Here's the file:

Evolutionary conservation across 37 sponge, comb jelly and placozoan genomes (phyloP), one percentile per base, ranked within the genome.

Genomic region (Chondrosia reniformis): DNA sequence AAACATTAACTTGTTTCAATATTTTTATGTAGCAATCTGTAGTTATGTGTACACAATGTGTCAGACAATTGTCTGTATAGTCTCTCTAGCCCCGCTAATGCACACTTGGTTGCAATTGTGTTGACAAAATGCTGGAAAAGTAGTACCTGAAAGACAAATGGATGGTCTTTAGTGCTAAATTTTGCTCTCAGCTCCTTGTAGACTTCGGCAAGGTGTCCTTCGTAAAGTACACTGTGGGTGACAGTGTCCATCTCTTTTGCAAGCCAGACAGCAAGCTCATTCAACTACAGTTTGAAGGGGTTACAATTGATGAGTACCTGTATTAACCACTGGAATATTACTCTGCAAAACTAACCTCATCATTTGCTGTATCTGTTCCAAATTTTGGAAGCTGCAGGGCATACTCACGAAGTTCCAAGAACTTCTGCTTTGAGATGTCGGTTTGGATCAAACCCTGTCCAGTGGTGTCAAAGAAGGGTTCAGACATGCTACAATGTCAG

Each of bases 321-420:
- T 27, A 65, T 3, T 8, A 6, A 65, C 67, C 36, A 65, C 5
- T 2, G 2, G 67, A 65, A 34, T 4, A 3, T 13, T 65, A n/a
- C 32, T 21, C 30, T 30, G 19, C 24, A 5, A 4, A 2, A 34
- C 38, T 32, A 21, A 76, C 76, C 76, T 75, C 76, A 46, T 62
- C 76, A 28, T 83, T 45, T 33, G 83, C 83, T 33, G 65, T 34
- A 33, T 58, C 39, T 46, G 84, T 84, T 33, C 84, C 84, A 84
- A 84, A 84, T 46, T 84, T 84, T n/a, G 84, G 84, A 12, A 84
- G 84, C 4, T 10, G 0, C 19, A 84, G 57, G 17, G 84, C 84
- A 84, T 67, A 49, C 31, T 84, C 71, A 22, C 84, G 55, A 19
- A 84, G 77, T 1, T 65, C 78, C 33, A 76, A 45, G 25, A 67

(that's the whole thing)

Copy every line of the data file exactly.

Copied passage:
Evolutionary conservation across 37 sponge, comb jelly and placozoan genomes (phyloP), one percentile per base, ranked within the genome.

Genomic region (Chondrosia reniformis): DNA sequence AAACATTAACTTGTTTCAATATTTTTATGTAGCAATCTGTAGTTATGTGTACACAATGTGTCAGACAATTGTCTGTATAGTCTCTCTAGCCCCGCTAATGCACACTTGGTTGCAATTGTGTTGACAAAATGCTGGAAAAGTAGTACCTGAAAGACAAATGGATGGTCTTTAGTGCTAAATTTTGCTCTCAGCTCCTTGTAGACTTCGGCAAGGTGTCCTTCGTAAAGTACACTGTGGGTGACAGTGTCCATCTCTTTTGCAAGCCAGACAGCAAGCTCATTCAACTACAGTTTGAAGGGGTTACAATTGATGAGTACCTGTATTAACCACTGGAATATTACTCTGCAAAACTAACCTCATCATTTGCTGTATCTGTTCCAAATTTTGGAAGCTGCAGGGCATACTCACGAAGTTCCAAGAACTTCTGCTTTGAGATGTCGGTTTGGATCAAACCCTGTCCAGTGGTGTCAAAGAAGGGTTCAGACATGCTACAATGTCAG

Each of bases 321-420:
- T 27, A 65, T 3, T 8, A 6, A 65, C 67, C 36, A 65, C 5
- T 2, G 2, G 67, A 65, A 34, T 4, A 3, T 13, T 65, A n/a
- C 32, T 21, C 30, T 30, G 19, C 24, A 5, A 4, A 2, A 34
- C 38, T 32, A 21, A 76, C 76, C 76, T 75, C 76, A 46, T 62
- C 76, A 28, T 83, T 45, T 33, G 83, C 83, T 33, G 65, T 34
- A 33, T 58, C 39, T 46, G 84, T 84, T 33, C 84, C 84, A 84
- A 84, A 84, T 46, T 84, T 84, T n/a, G 84, G 84, A 12, A 84
- G 84, C 4, T 10, G 0, C 19, A 84, G 57, G 17, G 84, C 84
- A 84, T 67, A 49, C 31, T 84, C 71, A 22, C 84, G 55, A 19
- A 84, G 77, T 1, T 65, C 78, C 33, A 76, A 45, G 25, A 67